Monday, April 18, 2011

raiding agencies

The S&P rating agency has issued a warning that the US government debt may result someday in a downgrading of its credit rating.  Such a downgrade would be costly to the government and to taxpayers.  The warning is being taking seriously, and indeed, government debt is a serious issue.  Lots of pols and commentators have quickly taken up the warning in their talking points, most especially the deficit hawks and Tea Party types.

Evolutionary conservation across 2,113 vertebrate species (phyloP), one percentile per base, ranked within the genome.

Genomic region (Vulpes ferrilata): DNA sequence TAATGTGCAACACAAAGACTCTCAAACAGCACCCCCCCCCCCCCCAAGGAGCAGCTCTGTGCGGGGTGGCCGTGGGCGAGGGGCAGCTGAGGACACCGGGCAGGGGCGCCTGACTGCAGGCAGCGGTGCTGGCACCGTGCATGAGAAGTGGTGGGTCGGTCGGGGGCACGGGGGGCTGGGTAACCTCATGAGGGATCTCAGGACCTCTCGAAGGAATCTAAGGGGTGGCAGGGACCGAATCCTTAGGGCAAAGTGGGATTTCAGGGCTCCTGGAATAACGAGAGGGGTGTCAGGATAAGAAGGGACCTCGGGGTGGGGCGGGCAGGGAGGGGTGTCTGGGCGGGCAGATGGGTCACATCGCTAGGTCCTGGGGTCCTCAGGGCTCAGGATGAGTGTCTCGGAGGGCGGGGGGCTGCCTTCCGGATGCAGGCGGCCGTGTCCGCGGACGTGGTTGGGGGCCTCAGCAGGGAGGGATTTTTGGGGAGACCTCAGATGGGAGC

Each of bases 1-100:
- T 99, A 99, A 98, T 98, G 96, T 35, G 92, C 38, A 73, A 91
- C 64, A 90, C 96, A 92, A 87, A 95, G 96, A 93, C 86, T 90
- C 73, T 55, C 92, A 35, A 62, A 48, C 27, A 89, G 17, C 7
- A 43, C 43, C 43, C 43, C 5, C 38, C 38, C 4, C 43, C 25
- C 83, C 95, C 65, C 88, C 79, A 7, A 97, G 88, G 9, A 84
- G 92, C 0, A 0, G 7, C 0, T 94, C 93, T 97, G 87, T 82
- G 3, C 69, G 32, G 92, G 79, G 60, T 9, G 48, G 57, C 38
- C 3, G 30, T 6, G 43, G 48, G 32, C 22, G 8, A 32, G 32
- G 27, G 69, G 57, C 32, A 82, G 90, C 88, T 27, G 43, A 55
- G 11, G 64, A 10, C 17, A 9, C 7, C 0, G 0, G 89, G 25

Does no one see the irony that one of the credit rating agencies central to the financial crisis is being listened to uncritically?  Only a few years ago, the rating agencies were neck-deep in the fraudulence that made the financial bubble so frothy.  A quote from one S&P agency employee to another during the bubble offered in the context of what were obviously dishonest ratings by the agency: "Let's hope we are all wealthy and retired by the time this house of cards falters.

Our memories are short.  I hope we all ask a few more questions before uncritically accepting what S&P and other financial bad actors have to say about government debt. 

1 comment:

  1. NPR picks up the why-trust-rating-agencies? thread here: